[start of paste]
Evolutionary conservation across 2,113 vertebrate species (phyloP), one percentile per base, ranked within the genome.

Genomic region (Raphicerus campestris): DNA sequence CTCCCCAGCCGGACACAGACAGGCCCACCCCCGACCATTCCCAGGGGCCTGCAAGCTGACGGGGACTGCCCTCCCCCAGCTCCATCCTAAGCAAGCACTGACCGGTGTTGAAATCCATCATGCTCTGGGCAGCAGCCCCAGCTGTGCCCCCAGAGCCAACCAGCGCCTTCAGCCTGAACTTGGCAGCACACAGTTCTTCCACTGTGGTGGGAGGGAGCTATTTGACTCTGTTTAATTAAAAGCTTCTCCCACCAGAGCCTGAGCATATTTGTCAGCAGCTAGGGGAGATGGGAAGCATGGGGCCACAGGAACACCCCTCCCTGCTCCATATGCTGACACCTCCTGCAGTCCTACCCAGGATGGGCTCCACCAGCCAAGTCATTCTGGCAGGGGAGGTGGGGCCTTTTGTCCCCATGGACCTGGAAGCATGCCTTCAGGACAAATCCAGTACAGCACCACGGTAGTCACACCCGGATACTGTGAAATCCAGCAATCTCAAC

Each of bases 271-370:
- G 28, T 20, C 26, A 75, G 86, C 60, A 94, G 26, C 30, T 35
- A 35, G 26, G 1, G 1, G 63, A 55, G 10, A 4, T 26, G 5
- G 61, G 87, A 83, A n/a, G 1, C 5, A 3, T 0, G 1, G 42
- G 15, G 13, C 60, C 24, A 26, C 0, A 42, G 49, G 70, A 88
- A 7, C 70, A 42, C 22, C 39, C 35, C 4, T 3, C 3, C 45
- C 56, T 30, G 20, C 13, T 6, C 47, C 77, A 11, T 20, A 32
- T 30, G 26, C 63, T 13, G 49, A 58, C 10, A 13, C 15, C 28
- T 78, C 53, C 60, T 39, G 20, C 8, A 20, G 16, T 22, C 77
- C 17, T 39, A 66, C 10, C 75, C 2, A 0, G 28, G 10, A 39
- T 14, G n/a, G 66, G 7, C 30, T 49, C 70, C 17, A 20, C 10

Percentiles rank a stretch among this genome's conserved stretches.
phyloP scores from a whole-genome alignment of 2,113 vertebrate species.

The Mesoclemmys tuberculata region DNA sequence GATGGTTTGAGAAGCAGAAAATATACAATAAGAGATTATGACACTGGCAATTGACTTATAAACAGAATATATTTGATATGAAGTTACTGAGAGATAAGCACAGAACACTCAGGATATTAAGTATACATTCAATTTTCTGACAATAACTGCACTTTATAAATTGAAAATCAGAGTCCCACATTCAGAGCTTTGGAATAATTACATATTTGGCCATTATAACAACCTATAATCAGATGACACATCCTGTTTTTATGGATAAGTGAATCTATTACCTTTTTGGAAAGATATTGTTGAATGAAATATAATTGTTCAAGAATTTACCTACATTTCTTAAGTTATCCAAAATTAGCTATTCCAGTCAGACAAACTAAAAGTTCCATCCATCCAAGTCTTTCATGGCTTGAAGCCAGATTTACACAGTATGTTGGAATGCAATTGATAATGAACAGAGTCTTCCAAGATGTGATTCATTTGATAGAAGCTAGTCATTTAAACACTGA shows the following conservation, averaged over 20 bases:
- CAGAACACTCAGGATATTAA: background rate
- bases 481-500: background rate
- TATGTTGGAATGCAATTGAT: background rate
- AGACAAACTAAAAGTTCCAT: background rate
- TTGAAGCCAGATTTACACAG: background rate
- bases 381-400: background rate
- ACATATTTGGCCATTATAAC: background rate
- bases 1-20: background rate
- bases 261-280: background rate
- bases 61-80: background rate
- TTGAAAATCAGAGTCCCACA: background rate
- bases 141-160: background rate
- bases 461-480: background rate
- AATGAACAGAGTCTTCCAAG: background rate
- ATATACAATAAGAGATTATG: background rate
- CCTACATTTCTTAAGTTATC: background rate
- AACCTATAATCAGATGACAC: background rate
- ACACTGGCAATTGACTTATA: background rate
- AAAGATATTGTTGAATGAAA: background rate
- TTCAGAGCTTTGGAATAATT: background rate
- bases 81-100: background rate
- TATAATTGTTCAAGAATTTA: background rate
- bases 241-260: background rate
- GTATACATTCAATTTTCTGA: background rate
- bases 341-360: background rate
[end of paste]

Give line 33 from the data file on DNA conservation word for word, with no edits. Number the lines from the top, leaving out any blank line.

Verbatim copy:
- AACCTATAATCAGATGACAC: background rate